“This is welcome news because salmon habitat is disappearing faster than it can be restored. Dedicated funding is key to facilitating the survival of these crucial fish that Southern Resident orcas, and our communities, depend on as climate change threatens their ecosystems. It is imperative that we urge legislators to support and invest in these programs in 2022.”

Kathleen Callaghy, Northwest representative for Defenders of Wildlife.
SEATTLE, Wash.

Last week, Washington Governor Jay Inslee unveiled a suite of legislative proposals that would invest $187 million into drastically updating the state’s approach to protecting salmon.  

The proposals are the result of two years of negotiations with Washington Tribal communities, for whom salmon are both a key resource and a cultural cornerstone. Members of the Swinomish, Tulalip, and Nisqually tribes joined Inslee during his announcement.

The Governor’s office noted that 14 salmon and steelhead species in Washington State are federally listed as threatened or endangered   ., and 70% of those populations are not keeping pace with recovery goals. This includes the majority of Chinook salmon, which Southern Resident orcas depend on for food. 

“This would be a significant investment in salmon conservation at a time when it is desperately needed,” said Kathleen Callaghy, Northwest representative for Defenders of Wildlife. “The window we have to take action is closing rapidly. Reaching recovery targets for our salmon and orcas must be a priority, and this is a good step in that direction.”

The bulk of the Governor’s proposed funding will be used to protect and restore riparian habitat – forested areas along banks of rivers – to help keep the water clean and cool for salmon, which require cold water to survive. 

The Lorraine Loomis Act, a key piece of legislation named for the Swinomish tribe’s prominent elder and salmon advocate, would also help protect these riparian areas from development and establish a statewide riparian plant propagation program.  Another provision addresses the need to define and set a baseline for net ecological gain – an approach where land use development would not only prevent the loss of salmon habitat but work to improve it.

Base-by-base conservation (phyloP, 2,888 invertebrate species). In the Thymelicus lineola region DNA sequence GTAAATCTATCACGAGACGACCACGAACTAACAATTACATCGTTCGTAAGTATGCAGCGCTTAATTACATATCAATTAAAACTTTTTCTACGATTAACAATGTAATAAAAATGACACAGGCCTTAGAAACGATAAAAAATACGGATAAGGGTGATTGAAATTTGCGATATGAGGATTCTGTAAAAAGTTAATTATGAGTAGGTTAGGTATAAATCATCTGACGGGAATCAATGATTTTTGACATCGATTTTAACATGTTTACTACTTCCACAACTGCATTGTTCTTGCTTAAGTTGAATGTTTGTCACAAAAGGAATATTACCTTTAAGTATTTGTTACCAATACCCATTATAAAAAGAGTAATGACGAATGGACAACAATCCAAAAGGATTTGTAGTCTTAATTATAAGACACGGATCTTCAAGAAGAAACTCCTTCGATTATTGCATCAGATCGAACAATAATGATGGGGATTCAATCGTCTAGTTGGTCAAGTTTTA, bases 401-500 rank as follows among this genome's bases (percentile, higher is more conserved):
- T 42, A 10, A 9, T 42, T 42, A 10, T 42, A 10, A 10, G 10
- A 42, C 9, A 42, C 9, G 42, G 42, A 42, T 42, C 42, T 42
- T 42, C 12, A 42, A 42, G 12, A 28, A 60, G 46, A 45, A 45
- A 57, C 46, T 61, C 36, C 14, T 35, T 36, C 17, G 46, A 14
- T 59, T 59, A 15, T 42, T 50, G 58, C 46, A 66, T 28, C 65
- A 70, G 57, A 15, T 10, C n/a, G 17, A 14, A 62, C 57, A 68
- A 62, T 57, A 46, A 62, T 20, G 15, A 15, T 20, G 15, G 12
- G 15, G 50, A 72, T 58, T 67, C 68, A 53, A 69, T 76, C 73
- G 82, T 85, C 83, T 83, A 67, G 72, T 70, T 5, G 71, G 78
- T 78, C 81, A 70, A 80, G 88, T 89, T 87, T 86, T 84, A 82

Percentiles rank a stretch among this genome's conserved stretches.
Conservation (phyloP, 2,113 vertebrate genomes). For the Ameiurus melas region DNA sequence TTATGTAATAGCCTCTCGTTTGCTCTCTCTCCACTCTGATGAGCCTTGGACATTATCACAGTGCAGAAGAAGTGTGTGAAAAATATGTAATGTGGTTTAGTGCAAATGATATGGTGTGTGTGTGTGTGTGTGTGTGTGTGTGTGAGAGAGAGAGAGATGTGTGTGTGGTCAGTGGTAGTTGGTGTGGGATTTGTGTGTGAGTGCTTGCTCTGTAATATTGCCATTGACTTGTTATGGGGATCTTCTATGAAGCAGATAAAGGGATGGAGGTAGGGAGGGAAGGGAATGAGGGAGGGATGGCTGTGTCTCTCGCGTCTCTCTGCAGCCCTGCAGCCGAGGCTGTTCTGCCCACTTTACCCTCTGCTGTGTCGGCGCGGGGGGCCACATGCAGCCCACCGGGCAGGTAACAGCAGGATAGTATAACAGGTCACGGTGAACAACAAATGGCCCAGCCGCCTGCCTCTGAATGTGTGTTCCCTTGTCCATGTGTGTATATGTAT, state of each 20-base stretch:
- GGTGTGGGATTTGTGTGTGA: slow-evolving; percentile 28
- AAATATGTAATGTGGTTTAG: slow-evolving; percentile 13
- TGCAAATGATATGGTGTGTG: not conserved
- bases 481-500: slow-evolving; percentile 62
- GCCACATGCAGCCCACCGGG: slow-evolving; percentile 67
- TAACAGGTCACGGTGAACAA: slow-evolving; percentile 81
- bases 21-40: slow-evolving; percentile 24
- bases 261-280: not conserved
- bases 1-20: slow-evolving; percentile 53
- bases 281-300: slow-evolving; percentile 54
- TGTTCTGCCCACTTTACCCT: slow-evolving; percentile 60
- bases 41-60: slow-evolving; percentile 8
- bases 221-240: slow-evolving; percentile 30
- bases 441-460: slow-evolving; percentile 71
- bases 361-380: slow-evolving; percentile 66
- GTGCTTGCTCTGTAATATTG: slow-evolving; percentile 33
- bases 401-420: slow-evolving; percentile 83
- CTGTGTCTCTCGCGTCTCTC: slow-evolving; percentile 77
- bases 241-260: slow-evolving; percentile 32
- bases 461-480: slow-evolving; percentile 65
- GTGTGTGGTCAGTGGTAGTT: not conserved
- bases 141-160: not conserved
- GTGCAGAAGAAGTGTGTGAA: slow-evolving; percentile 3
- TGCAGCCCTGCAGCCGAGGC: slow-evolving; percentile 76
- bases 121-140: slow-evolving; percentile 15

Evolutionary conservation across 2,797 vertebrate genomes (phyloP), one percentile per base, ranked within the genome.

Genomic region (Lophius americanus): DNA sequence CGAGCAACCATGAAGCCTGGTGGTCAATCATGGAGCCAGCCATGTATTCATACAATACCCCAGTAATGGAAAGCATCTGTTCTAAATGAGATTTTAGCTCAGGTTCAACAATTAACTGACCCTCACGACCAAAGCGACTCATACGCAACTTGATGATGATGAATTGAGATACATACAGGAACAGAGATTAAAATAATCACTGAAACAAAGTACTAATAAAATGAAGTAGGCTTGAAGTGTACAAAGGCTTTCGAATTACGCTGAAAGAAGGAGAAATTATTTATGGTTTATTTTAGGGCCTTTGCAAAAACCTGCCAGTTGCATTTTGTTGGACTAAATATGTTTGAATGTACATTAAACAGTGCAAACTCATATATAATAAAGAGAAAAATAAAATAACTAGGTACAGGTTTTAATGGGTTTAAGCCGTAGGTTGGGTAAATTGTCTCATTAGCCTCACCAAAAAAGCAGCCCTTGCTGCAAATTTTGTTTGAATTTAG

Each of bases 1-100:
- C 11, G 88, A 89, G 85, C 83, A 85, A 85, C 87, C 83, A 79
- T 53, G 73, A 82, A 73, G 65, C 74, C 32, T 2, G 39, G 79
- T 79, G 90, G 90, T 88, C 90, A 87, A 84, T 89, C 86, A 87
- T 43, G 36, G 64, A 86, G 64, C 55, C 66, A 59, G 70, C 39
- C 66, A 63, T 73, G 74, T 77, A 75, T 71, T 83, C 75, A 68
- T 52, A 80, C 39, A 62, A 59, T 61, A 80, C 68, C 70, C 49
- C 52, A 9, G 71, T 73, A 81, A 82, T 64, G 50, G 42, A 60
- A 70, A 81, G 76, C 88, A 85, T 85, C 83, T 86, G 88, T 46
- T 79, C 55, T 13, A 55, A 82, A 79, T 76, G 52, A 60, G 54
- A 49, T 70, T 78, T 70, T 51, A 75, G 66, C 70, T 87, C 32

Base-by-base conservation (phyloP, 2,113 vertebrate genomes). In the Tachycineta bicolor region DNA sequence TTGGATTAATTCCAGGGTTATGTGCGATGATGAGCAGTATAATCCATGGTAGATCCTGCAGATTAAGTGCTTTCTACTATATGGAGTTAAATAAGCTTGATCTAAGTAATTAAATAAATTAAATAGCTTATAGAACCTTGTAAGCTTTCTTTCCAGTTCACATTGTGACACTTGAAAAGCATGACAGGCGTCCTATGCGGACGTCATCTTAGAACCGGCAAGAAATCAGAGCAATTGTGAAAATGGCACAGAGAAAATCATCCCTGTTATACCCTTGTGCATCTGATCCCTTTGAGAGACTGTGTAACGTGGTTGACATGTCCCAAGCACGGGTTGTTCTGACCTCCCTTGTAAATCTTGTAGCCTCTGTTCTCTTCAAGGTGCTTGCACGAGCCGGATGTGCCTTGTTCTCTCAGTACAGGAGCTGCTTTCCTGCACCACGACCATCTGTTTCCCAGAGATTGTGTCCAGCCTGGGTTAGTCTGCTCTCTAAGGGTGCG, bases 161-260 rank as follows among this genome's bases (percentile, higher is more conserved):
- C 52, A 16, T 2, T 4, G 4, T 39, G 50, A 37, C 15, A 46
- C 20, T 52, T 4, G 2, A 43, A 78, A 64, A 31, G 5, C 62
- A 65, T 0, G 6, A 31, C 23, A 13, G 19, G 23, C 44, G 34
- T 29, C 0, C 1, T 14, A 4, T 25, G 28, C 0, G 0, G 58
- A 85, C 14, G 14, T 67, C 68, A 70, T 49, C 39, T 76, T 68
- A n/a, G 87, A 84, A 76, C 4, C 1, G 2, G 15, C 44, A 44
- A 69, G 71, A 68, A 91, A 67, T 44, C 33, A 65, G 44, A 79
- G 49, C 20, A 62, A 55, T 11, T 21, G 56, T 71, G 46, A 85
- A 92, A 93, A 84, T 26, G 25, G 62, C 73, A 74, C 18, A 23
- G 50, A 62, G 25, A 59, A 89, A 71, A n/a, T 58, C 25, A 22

“This is welcome news because salmon habitat is disappearing faster than it can be restored,” said Callaghy. “Dedicated funding is key to facilitating the survival of these crucial fish that Southern Resident orcas, and our communities, depend on as climate change threatens their ecosystems. It is imperative that we urge legislators to support and invest in these programs in 2022.”

Beyond habitat restoration, the Governor’s proposals include investments into clean water infrastructure, correcting fish passage across dams and other barriers, and much-needed investments into additional research, monitoring, and accountability on salmon restoration efforts statewide. The budget also calls for $375,000 to fund the Snake River Mitigation Study, the assessment Governor Inslee announced earlier this year with Senator Patty Murray to identify reasonable means for replacing the services of the four lower Snake River dams, should the federal government act to remove them. 

Defenders and its Northwest coalition partners continue to call upon officials to go further and produce a comprehensive and actionable plan by July 2022 for the removal of these dams. 

Defenders of Wildlife is celebrating 75 years of protecting all native animals and plants in their natural communities. With a nationwide network of nearly 2.2 million members and activists, Defenders of Wildlife is a leading advocate for innovative solutions to safeguard our wildlife heritage for generations to come. For more information, visit defenders.org/newsroom and follow us on Twitter @Defenders.

Media Contact

Communications Specialist
hhammer@defenders.org
(202) 772-0295
Northwest Representative

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